Installed in 65m water depth in 1998, the Siri platform was an innovation. Now, it has taken another innovation – taking onshore cable stay engineering design concepts for use subsea – to allow the platform to continue operation. Elaine Maslin reports.
Artist’s illustration of the cable stay layout on Siri. Images from Subsea 7.
The Siri area is close to the Norwegian Border, roughly 220km off the west coast of Denmark. The area contains five fields, Siri, Nini, Nini East, Cecilie and Stine, all producing from Paleocene sandstone reservoirs between 1800m and 2200m below the sea level.
Built at the Kvaerner Rosenberg yard in Stavanger, the Siri platform, 100% owned and operated by Denmark’s DONG Energy, was the first application of GustoMSC’s innovative MOPUstor design, comprising a three-legged jackup with process facilities.
The structure slotted into a support structure based on a 300,000 boe capacity steel storage tank placed on the seabed, with the wellhead caisson supported from a sponson attached to the side of the jackup’s tank.
In 2009, during a routine inspection, cracks were discovered in the sponson structure. To arrest further damage while a permanent repair was conducted, a temporary solution was installed, which involved positioning a beam with hydraulic jacks to support the sponson/caisson.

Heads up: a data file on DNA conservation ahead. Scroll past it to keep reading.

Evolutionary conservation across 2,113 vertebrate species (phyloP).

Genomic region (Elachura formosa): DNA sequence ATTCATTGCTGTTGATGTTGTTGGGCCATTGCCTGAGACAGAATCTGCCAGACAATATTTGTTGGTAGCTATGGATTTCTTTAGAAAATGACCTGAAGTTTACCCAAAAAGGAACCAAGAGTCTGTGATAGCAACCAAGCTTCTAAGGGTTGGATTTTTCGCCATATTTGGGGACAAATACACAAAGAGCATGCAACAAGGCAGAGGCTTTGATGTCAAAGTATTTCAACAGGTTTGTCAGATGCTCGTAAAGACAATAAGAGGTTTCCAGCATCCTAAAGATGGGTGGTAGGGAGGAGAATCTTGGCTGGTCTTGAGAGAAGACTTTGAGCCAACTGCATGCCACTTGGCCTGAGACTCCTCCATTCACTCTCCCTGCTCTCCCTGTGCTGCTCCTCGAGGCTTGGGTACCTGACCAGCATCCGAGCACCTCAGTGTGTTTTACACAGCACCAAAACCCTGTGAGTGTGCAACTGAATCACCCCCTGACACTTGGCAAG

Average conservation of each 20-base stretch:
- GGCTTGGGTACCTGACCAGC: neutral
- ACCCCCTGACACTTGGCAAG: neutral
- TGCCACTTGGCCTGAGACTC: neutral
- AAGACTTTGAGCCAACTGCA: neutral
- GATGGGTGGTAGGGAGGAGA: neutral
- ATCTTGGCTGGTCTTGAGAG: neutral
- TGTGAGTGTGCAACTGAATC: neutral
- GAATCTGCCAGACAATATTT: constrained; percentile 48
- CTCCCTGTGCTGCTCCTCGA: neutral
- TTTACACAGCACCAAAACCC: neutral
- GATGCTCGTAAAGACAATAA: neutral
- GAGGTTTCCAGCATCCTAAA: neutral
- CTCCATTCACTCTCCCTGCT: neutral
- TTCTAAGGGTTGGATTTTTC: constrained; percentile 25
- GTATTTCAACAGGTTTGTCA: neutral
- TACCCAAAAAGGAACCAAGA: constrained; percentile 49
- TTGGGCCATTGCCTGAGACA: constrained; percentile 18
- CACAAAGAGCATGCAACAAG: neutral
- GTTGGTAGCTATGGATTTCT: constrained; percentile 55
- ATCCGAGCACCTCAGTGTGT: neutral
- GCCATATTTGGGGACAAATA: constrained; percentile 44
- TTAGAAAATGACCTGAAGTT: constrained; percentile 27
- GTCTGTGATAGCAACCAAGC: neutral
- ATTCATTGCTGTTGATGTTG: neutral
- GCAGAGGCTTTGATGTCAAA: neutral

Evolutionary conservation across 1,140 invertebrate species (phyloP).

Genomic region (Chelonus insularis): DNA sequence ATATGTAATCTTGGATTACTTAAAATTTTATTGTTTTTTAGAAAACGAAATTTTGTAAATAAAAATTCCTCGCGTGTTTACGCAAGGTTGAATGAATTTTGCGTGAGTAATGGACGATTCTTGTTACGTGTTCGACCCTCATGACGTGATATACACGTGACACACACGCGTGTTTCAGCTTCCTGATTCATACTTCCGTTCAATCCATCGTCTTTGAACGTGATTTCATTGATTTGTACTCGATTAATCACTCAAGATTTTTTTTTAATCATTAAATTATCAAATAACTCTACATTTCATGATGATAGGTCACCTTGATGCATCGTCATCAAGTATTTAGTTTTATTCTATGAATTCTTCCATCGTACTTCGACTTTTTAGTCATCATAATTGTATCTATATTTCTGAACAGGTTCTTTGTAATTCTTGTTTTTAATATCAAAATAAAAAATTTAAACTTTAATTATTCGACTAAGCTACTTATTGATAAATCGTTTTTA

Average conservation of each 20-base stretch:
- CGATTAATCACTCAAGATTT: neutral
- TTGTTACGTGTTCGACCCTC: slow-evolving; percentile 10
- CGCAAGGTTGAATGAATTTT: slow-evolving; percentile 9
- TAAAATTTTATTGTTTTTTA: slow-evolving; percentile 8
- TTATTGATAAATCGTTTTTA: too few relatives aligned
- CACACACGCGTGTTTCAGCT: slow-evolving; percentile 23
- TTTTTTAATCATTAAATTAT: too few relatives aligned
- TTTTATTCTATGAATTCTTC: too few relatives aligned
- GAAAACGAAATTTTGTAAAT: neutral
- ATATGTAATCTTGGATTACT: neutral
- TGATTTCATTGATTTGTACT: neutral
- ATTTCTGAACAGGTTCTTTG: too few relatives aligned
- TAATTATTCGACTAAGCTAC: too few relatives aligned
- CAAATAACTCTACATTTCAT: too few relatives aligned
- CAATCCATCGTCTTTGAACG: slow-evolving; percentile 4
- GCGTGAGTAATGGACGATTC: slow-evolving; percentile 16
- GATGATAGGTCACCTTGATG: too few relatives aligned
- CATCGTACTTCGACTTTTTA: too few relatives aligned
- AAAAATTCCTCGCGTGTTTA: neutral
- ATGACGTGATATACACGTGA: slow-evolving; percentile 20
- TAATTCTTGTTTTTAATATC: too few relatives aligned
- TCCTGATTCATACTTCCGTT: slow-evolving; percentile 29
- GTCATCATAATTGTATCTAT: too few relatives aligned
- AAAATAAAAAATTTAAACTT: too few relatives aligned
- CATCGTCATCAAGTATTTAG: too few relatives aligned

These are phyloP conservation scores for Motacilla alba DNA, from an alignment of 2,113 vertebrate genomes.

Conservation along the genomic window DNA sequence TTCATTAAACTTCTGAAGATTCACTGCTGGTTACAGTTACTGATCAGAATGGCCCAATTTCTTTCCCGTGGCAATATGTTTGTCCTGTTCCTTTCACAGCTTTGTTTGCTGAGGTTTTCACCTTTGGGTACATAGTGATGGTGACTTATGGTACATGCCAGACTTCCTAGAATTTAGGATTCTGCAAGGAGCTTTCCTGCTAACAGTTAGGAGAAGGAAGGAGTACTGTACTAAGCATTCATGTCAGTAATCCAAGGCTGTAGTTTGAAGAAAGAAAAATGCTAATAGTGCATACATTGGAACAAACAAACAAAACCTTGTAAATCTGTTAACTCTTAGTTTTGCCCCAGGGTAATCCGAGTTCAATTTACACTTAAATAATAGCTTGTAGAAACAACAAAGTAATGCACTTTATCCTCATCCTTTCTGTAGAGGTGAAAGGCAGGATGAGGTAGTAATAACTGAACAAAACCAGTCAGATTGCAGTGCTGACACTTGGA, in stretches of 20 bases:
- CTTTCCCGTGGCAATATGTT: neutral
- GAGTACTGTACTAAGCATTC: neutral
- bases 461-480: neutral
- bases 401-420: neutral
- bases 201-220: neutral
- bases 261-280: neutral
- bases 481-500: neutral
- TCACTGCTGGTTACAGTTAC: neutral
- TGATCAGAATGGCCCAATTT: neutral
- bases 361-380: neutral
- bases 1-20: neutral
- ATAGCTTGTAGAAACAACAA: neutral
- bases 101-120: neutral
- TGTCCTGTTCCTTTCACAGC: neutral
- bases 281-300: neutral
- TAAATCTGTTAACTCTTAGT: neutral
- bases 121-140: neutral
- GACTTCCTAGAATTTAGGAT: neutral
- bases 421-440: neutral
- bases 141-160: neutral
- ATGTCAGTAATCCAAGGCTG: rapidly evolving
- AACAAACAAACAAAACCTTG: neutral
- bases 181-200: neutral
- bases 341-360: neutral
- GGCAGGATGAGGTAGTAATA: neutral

A number of options for a permanent repair solution were evaluated before DONG Energy chose to mature an idea put forward by engineering consultancy Atkins, which was then developed in partnership with Subsea 7.
The idea, thought to be a first for the offshore oil and gas industry, was to install cable stays between the platform legs to stiffen the three-legged platform structure, with the aim to reduce the natural period of the platform from around 6.5 seconds to approximately 3 seconds; this would reduce the platform’s response to environmental loads thereby reduce movement and loading in the sponson/caisson.
DONG Siri Project Manager for Subsea 7, Alan Cassie, says the project scope presented unique challenges, not least the innovative thinking around taking a product from a different industry and using it in the oil industry.
“Taking cable stays used for bridges and using them for an offshore application is quite innovative,” he says. “There were a series of options that could have been chosen; however they also presented a number of challenges, but ultimately, in the end, we believe the option we chose was the right decision.”
Braced and ready for action – DONG’s Siri platform, complete with cable stays.